The idea of unionizing our workforce emerged after the compensation survey was conducted in 2019. Many felt job descriptions didn’t match labor they performed and, therefore, felt they were routinely asked to work without appropriate compensation. Salary bands were tied to what many claim were inaccurate job descriptions. They were not consulted about whether their formal job description was accurate. Staff were told salaries were based off of “market rates” and compared to “comparable” institutions. This line of reasoning ignored cost-of-living and compared salaries within an imperfect system, ignorant of significant, consequential context. Furthermore, a pattern of concerning turnover had taken place, when three resignations happened in one week. Emails were sent informing that several coworkers had “parted ways” as departments were reorganized. The Equity Action Team seemed to be an established channel to address institutional issues. Unfortunately, many began to feel the space was unsafe to speak up in after additional employees left the PMA. Several events led to the decision to petition for a union, built from common threads found across departments.
There is a valid point of concern that those in support of unionizing want to clearly address: why wasn’t everyone involved before the filing? As some have said, union organizers did not want to put certain employees, those who work closely with leadership every day, in an uncomfortable position. Beyond that, there are stronger legal protections after filing that prevent employers from retaliating. Public accountability. The likelihood of indirect retaliation decreases when an institution is under the eyes of the community. History demonstrates that union organizing can put a worker’s job in jeopardy and, in the wake of a pattern of departures, nobody in support of unionizing wanted to find themselves in that position.
Another question recently emerged at an all-staff meeting: why UAW 2110? They have expertise, resources, and a history of effectively unionizing cultural institutions in the Northeast. Their employees are often museum professionals themselves. To even begin the union filing procedure required having a lawyer on hand, which UAW 2110 provided because they believed in our cause. We take seriously the challenges that lay ahead and we would not want to come unprepared when given a chance to improve the PMA. To those who initiated the organizing process, UAW 2110 was interpreted as the best in the field.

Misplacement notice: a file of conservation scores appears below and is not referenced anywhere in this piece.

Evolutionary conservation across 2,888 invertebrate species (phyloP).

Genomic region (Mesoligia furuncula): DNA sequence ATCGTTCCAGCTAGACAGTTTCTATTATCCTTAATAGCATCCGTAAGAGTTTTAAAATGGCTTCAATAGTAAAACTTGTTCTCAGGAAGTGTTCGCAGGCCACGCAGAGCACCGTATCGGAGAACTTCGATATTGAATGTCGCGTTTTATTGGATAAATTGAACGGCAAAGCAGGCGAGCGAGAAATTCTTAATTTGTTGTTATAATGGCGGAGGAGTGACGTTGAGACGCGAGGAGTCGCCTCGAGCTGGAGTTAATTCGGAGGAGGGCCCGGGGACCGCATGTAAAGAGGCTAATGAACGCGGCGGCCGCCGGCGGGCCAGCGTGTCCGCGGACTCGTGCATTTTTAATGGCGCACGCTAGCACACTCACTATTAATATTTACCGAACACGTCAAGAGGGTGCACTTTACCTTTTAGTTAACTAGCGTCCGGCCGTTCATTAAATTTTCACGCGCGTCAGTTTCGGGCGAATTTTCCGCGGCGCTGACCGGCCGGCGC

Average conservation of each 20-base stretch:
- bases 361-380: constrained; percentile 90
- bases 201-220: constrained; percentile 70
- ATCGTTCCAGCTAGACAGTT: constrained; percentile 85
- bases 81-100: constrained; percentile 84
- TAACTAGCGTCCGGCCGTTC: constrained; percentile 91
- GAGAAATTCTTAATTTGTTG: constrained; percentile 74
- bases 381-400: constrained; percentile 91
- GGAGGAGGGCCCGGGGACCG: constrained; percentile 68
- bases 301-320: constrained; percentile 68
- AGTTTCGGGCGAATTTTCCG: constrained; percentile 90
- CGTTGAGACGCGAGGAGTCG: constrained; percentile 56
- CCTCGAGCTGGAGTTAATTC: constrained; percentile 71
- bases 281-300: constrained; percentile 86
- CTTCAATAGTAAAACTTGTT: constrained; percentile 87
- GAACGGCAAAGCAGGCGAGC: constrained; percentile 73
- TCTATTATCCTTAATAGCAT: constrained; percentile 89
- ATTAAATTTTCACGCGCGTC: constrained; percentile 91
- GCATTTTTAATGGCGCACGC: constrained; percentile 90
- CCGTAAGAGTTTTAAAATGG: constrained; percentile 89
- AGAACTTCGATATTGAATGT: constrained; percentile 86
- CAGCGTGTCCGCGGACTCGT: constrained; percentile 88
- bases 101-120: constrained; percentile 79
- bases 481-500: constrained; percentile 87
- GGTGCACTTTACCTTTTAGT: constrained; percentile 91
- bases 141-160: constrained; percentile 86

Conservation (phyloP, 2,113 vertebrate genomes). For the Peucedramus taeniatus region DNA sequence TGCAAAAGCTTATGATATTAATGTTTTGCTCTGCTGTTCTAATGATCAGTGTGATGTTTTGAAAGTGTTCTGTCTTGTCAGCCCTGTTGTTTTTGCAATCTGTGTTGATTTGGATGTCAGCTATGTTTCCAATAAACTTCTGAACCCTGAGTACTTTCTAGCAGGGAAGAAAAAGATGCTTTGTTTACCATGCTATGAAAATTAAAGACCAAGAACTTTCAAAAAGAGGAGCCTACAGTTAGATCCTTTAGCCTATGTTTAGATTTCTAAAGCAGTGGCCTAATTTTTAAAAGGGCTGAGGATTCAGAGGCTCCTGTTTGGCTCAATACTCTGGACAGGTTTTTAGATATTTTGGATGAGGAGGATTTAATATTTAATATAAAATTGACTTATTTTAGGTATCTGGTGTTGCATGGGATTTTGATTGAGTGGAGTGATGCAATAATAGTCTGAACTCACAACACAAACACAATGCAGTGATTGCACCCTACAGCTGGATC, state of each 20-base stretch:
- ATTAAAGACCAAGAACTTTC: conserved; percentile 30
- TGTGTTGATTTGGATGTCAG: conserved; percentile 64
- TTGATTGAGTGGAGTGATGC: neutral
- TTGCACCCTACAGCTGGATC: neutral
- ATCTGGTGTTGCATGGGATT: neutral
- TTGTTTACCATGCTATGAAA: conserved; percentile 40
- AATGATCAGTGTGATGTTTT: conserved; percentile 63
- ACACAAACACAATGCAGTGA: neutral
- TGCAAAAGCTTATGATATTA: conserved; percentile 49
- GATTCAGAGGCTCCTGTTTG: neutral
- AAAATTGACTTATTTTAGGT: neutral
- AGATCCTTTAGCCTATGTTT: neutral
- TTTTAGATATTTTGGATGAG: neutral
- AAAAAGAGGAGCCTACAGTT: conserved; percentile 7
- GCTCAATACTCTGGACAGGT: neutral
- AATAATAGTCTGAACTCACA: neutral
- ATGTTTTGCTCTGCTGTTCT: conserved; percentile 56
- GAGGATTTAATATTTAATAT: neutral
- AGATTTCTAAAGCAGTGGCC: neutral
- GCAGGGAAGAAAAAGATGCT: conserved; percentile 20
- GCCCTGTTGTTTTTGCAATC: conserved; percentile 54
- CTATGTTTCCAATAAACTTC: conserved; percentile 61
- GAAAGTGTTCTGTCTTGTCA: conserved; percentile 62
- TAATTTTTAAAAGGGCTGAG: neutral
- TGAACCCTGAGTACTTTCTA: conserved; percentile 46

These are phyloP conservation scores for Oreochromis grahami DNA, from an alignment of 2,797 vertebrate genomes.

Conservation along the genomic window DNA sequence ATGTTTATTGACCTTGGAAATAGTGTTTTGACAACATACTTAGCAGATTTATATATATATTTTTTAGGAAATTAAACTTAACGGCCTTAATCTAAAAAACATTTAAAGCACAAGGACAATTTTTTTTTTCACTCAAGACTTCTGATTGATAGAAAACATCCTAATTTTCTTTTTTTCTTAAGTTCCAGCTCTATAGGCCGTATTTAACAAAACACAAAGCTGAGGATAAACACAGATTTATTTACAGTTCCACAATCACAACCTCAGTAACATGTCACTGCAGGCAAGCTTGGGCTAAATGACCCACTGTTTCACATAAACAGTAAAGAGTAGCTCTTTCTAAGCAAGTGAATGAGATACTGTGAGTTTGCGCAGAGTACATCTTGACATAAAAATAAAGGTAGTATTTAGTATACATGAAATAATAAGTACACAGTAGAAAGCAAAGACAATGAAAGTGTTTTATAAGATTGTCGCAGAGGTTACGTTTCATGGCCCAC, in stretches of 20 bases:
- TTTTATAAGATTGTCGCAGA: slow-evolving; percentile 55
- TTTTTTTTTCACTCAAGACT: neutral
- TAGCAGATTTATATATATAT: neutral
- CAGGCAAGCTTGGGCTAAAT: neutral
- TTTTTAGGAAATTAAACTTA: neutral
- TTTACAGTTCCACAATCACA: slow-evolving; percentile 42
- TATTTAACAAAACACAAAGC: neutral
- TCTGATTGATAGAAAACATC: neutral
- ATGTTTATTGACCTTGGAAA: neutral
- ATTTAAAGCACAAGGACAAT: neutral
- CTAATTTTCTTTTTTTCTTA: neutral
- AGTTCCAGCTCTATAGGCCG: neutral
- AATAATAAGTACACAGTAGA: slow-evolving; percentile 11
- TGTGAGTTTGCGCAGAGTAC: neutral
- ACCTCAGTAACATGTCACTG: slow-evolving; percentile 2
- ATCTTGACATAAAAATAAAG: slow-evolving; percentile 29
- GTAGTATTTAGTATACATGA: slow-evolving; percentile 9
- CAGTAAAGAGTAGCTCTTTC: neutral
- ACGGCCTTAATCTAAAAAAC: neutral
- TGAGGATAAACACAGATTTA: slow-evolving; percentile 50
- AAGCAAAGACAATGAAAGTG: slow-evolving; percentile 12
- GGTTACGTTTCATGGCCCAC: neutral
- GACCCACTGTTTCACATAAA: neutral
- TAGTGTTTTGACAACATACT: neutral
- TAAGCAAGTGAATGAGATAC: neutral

Cooperation is, ultimately, the number one goal. We are asking to level the playing field, while PMA leadership remains in the driver’s seat. We are asking to be able to raise our hand at an all-staff meeting without feeling discouraged or dismissed. We are asking for our job descriptions to match the labor we perform and to have the choice to take on more labor. None of these requests are incredible, but they have gone unheard. How else to put it: these are a handful of concerns that were shut down when brought up in conversations with management. Without legal protections, many didn’t speak up twice. Unionizing will guarantee that we will be comfortable, heard, and able to contribute to our fullest ability, so that we can practice the values that the Portland Museum of Art promotes: courage, equity, trust, service, and sustainability.
We believe the Portland Museum of Art will benefit from unionization because the staff is small in size: an environment where negotiation will take place with respect and compassion among those who share their days, those who share their art, and those who share their lives. Unity strengthens community. If PMA Leadership can trust their workers, this will have a lasting impact on generations to come. An impact that will be marked in PMA history, when a progressive move was made toward managers and workers coming together. The union is not outside of us; we are the union and, therefore, if we trust our coworkers to be responsible and reasonable, to aim for better working conditions together as a second family, always keeping the PMA’s mission in mind, then we can trust the union.